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Verifying Firewall Services

After installing a host, it is prudent security practice to verify that only those services that are intended to be exposed to the network are exposed. Most Linux distributions provide the open source utility nmap, which is a general-purpose network scanner. The nmap utility lists ports that are open. The utility has many options, but for our purposes only two are necessary: -sT and -sU, which scan for open TCP and UDP ports, respectively.

Scanning for open TCP ports is simple. Performing a TCP port scan using nmap shows the following output.

[root@scl1 root]# nmap -sT lsg-parity4

Starting nmap V. 2.54BETA22 ( http://www.insecure.org/nmap/ )
Interesting ports on lsg-parity4 (192.168.0):
(The 1526 ports scanned but not shown below are in state: closed)
Port    State    Service
21/tcp   open    ftp
22/tcp   open    ssh
23/tcp   open    telnet
37/tcp   open    time
111/tcp  open    sunrpc
1014/tcp  open    unknown
6000/tcp  open    X11
22289/tcp open    wnn6_Cn
32770/tcp open    sometimes-rpc3

Nmap run completed -- 1 IP address (1 host up) scanned in 0 seconds

It is clear that this host exposes too many services to the network. On a production system, most of these services are unnecessary and should be turned off, and the software that implements them removed.

After installing the firewall configuration, we have only two services exposed:

[root@scl1 root]# nmap -sT lsg-parity4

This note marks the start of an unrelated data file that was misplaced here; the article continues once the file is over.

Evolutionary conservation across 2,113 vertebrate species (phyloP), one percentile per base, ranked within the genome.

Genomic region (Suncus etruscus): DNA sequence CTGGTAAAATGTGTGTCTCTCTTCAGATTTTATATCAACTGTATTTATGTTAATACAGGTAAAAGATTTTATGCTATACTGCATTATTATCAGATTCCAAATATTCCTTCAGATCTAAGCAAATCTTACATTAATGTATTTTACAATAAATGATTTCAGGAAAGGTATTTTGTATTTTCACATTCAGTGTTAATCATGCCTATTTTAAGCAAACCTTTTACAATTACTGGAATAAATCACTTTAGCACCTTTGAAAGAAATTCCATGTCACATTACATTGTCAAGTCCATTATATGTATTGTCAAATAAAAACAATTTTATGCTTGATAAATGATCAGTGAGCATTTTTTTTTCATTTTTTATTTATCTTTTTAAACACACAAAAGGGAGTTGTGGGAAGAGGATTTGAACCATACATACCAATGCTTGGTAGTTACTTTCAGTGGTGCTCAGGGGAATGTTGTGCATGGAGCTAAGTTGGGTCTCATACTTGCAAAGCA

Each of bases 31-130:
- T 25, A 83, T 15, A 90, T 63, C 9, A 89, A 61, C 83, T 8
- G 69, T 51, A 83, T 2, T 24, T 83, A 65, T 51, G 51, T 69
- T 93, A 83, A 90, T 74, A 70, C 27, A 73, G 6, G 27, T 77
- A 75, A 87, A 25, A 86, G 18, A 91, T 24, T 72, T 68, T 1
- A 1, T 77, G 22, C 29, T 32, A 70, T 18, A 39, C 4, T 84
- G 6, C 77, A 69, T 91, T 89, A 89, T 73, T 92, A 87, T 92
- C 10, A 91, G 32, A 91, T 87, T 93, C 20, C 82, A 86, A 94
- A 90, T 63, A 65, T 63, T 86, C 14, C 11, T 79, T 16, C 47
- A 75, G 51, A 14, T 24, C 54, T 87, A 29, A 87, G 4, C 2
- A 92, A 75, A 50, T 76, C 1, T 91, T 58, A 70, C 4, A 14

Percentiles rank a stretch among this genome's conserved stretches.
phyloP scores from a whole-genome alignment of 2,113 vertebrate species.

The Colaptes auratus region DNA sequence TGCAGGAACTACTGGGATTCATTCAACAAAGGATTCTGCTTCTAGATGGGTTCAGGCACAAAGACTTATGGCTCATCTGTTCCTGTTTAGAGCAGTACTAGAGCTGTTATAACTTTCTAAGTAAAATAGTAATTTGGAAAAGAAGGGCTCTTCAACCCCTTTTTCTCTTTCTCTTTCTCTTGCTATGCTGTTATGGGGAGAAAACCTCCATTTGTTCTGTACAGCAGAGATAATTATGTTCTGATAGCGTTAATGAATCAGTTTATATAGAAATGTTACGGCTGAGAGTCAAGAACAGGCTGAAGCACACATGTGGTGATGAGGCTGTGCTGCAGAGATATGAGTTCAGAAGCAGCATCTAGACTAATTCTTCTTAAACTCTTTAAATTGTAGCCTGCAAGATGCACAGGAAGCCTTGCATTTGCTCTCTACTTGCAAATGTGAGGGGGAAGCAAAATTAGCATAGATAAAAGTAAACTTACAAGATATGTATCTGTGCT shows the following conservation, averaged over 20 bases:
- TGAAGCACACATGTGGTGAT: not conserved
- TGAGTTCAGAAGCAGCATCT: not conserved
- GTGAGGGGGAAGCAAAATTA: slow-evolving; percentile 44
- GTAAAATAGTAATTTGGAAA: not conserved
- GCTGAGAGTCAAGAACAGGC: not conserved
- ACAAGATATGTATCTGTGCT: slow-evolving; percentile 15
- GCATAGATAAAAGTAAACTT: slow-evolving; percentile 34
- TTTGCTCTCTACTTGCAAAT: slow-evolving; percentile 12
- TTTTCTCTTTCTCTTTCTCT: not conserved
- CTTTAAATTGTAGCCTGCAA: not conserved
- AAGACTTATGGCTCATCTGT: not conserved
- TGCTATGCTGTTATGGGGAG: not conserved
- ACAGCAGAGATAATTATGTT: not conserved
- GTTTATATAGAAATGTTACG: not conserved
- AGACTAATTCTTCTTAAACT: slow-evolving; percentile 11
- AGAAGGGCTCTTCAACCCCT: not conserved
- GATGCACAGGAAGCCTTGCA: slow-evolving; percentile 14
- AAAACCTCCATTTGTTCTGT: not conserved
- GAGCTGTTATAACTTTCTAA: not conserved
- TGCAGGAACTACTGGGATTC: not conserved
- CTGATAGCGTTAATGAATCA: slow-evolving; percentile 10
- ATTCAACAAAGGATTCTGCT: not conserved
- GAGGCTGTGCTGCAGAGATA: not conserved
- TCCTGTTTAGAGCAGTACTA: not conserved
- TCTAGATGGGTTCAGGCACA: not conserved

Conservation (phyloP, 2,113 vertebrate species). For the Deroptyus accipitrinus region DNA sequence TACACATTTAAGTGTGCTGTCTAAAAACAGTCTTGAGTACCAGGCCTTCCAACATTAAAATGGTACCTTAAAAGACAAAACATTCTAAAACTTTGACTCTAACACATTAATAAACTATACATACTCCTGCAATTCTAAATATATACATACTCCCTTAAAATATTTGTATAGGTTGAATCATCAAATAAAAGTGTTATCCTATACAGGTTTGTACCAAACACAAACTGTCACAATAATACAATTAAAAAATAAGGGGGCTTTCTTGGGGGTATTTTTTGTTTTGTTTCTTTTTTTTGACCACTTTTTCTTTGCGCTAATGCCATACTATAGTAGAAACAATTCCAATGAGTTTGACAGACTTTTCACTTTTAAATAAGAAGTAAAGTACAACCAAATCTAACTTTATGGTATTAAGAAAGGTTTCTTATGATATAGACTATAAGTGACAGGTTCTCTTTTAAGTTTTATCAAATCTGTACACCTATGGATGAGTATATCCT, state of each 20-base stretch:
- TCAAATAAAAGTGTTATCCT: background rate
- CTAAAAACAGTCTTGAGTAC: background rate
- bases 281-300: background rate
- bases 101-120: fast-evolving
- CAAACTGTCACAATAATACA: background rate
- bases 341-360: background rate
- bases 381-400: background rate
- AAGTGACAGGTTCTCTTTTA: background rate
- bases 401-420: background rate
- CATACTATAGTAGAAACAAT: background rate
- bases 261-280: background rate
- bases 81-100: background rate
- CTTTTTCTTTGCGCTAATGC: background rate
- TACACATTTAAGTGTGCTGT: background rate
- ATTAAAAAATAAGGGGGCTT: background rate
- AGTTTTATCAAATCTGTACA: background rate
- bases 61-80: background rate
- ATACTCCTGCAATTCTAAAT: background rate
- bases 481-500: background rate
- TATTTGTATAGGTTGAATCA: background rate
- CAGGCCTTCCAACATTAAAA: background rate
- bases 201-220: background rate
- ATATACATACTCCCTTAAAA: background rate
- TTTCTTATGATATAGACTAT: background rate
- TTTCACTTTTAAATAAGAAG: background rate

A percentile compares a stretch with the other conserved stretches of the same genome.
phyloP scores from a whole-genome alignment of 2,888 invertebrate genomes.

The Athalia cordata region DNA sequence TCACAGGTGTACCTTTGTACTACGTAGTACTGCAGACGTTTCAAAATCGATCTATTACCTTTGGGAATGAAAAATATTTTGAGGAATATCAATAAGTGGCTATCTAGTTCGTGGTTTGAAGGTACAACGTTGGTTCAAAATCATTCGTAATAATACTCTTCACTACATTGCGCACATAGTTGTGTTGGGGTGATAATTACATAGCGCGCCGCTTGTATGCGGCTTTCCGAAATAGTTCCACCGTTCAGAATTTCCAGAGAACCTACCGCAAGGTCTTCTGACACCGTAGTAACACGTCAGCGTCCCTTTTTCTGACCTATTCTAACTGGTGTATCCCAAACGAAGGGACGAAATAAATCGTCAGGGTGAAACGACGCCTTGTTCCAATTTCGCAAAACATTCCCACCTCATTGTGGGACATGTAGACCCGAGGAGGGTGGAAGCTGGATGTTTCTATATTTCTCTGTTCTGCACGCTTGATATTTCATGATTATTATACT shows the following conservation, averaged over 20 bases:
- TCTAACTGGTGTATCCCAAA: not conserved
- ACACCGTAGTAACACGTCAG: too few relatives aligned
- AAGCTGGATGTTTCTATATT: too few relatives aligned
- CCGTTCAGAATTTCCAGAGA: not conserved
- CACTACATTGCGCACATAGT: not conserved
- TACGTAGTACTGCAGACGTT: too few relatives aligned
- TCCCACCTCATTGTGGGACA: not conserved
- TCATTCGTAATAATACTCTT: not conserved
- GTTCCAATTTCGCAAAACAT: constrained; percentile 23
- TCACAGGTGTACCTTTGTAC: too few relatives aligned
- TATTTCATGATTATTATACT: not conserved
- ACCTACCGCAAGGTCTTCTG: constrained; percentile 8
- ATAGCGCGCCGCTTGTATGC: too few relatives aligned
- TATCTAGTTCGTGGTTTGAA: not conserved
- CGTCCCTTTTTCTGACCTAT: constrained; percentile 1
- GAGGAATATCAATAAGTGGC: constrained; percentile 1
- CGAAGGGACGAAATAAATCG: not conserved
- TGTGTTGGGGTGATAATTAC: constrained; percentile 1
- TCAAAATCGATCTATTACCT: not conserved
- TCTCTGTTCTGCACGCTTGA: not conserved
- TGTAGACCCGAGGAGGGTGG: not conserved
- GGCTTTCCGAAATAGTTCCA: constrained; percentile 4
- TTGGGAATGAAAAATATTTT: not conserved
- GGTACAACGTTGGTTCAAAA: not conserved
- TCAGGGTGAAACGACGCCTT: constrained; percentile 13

Starting nmap V. 2.54BETA22 ( http://www.insecure.org/nmap/ )
Interesting ports on lsg-parity4 (192.168.0):
(The 1538 ports scanned but not shown below are in state: filtered)
Port    State    Service
21/tcp   open    ftp
22/tcp   open    ssh
80/tcp   closed   http
113/tcp  closed   auth

Nmap run completed -- 1 IP address (1 host up) scanned in 139 seconds

The host does not run a web server, but our firewall allows web server traffic (http) to pass through, so nmap is able to get a response from the TCP stack. No configuration changes were made to the host, except for the installation of the firewall.

For more information about nmap, refer to the nmap(1) manual page or the web site at http://www.insecure.org/nmap/.

If the behavior of the firewall is not what you are expecting, the following might be helpful. Enter the following command:

# iptables -vL

This command produces a list of firewall rules that includes the number of times each rule has matched. This list can be useful when determining which rule in the firewall is causing unexpected behavior.

The iptables firewall we created passes log entries to the system log daemon, which by default writes them to the file /var/log/messages. The nmap probe causes the firewall to generate lines of the form:

Oct 28 11:36:42 testhost kernel: IN=eth0 OUT= MAC=00:c0:f0:3e:28:b9:00:03:47:31:89:41:08:00
 SRC=192.168.44.12 DST=192.168.44.105 LEN=60 TOS=0x00 PREC=0x00 TTL=64 ID=57606 DF PROTO=TCP
 SPT=53360 DPT=374 WINDOW=5840 RES=0x00 SYN URGP=0 
Oct 28 11:36:48 testhost kernel: IN=eth0 OUT= MAC=00:c0:f0:3e:28:b9:00:03:47:31:89:41:08:00 
 SRC=192.168.44.12 DST=192.168.44.105 LEN=60 TOS=0x00 PREC=0x00 TTL=64 ID=29197 DF PROTO=TCP 
 SPT=53569 DPT=7009 WINDOW=5840 RES=0x00 SYN URGP=0 
Oct 28 11:36:54 testhost kernel: IN=eth0 OUT= MAC=00:c0:f0:3e:28:b9:00:03:47:31:89:41:08:00 
 SRC=192.168.44.12 DST=192.168.44.105 LEN=60 TOS=0x00 PREC=0x00 TTL=64 ID=36024 DF PROTO=TCP 
 SPT=53786 DPT=1414 WINDOW=5840 RES=0x00 SYN URGP=0 

Information like this can be invaluable. Ideally, this information should be logged to a secure host, and it should be monitored either automatically or periodically, as determined by your security policies and procedures.

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